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Since the CAPM model Sharpe (1965) and the first “fundamental” model by King (1966) the use of “factors” in alpha generation and risk modeling has become mainstream. However, the types of factors we employ and the techniques we use to model relationships have in general not progressed much since. In addition, many of our favorite techniques assume that the world is static, whereas of course markets evolve and change dramatically; as we have seen so vividly illustrated over the last few years.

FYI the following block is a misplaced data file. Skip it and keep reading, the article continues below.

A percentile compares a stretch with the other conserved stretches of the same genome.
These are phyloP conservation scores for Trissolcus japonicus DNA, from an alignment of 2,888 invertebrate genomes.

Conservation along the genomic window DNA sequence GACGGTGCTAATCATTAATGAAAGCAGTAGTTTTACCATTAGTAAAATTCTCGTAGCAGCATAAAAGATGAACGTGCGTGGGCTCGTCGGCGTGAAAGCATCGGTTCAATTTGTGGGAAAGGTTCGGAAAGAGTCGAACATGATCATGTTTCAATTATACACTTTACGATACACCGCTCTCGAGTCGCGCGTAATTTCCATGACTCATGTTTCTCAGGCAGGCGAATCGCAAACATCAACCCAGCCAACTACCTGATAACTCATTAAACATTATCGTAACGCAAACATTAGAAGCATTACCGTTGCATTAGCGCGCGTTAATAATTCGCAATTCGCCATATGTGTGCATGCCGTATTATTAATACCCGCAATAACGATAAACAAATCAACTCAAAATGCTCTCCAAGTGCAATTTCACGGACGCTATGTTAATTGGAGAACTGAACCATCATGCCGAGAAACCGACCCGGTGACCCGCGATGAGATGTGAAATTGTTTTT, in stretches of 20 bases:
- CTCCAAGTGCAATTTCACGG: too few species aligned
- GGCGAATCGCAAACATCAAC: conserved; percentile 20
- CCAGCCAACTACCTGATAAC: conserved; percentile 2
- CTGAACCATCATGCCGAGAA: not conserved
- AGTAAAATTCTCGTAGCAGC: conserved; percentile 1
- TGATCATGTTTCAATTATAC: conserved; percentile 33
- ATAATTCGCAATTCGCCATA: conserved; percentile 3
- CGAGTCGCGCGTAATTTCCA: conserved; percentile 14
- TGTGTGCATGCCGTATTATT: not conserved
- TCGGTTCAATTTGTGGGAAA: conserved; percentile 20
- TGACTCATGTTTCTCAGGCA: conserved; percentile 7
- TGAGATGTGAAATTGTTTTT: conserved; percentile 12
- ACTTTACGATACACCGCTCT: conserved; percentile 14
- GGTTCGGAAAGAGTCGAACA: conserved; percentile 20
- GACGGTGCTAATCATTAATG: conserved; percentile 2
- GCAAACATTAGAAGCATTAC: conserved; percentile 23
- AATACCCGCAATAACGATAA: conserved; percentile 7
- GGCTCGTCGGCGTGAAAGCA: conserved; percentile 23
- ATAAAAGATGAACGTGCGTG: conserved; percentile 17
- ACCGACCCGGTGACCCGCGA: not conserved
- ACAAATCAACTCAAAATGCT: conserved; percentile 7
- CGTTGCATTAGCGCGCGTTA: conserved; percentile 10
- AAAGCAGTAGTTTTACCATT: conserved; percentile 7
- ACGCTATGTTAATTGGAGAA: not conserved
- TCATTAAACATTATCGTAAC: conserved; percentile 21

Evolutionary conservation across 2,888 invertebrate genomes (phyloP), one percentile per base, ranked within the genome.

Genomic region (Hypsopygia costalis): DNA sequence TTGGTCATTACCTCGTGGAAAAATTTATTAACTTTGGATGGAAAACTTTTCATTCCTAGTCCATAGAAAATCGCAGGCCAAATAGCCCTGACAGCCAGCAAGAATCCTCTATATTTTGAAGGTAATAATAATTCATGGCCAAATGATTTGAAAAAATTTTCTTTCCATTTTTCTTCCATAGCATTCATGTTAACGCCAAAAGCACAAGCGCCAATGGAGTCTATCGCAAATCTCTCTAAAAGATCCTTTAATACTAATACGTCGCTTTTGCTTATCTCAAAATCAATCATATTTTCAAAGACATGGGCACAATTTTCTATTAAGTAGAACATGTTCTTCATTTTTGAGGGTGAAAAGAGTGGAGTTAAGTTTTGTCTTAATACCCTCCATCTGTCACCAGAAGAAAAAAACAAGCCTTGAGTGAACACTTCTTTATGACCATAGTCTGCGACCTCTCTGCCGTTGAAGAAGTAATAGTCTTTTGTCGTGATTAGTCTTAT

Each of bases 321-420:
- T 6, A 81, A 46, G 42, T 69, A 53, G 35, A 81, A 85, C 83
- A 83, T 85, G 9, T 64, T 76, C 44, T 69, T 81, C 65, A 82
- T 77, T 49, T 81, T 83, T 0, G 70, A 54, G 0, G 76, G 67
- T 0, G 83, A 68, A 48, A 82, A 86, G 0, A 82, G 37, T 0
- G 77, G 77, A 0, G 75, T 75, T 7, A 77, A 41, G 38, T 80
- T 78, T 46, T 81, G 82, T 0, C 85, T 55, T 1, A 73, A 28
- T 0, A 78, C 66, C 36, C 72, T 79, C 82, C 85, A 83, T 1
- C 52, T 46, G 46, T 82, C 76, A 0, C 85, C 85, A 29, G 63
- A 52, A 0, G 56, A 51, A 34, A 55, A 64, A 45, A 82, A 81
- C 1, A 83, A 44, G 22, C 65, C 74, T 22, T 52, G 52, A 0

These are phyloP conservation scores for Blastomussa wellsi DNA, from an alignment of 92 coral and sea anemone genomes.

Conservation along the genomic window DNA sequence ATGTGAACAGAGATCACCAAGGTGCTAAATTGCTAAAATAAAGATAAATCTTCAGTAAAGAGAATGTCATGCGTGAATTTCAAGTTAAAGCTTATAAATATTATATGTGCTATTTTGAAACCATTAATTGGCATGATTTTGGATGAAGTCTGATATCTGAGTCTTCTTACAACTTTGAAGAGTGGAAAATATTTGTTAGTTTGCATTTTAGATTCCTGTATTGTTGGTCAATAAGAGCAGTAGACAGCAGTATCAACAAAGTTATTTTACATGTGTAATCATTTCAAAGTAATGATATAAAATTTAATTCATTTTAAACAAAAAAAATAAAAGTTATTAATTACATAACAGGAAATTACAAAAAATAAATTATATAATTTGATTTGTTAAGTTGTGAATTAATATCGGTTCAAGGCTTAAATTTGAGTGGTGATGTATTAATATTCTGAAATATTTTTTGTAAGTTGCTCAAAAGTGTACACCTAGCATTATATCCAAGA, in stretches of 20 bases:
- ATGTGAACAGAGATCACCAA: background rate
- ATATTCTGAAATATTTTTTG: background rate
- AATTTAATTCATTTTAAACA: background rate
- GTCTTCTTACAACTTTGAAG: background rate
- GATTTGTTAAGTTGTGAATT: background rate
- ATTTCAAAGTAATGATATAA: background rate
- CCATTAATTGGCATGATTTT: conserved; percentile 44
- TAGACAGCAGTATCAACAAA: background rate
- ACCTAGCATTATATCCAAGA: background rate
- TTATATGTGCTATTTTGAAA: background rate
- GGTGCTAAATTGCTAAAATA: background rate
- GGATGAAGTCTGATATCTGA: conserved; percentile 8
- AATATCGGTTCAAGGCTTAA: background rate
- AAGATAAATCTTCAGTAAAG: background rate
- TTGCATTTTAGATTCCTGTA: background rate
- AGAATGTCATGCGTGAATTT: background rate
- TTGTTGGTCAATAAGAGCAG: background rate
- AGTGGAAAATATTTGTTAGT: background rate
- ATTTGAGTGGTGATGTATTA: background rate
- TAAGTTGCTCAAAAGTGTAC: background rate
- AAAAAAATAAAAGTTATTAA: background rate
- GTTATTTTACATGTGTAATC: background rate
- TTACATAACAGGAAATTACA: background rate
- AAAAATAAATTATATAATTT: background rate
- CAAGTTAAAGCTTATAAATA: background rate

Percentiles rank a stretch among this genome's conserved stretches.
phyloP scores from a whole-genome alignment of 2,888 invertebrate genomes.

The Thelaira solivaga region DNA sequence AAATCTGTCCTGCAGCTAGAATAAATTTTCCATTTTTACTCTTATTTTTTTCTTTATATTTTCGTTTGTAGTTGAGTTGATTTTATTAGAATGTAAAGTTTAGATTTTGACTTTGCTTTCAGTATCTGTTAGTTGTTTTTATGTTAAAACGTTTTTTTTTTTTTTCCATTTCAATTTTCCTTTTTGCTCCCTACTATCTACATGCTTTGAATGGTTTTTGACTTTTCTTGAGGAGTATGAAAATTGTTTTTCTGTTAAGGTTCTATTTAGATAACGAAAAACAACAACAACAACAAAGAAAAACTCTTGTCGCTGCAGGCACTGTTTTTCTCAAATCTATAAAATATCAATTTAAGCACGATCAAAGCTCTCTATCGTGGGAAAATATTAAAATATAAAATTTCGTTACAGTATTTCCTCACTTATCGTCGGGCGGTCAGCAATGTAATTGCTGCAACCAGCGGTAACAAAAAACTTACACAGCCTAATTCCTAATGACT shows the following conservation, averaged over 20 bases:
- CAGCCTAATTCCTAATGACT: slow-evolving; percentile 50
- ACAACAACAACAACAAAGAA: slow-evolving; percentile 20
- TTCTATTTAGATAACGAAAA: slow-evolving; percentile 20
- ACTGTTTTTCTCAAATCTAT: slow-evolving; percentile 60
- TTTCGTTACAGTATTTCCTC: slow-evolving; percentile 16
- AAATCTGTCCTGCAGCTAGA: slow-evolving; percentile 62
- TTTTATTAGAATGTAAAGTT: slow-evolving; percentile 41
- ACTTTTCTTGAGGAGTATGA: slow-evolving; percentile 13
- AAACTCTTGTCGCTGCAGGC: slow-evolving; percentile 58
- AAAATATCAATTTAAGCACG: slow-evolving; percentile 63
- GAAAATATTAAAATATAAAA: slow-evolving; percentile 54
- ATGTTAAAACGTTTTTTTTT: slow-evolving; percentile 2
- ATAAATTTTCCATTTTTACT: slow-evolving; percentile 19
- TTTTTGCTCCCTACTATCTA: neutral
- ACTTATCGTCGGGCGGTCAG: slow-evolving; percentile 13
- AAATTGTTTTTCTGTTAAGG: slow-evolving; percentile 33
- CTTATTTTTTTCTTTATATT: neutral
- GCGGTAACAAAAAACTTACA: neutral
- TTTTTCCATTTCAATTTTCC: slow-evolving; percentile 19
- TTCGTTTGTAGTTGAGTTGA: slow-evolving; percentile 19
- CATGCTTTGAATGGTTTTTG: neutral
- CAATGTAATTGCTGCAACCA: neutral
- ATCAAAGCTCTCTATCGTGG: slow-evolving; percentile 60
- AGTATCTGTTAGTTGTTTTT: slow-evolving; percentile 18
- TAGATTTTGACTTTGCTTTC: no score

We review fundamental, macro-economic, and statistical factors, describing the advantages and disadvantages of each, and review some newer techniques that explicitly allow for evolving relationships in data sets and harness emerging technologies that can capture much more nuanced relationships than simple correlation: “flexible” least-squares regression, artificial immune systems, single-pass clustering, semantic clustering, social network influence measurement, layer-embedded networks, block-modeling, and more.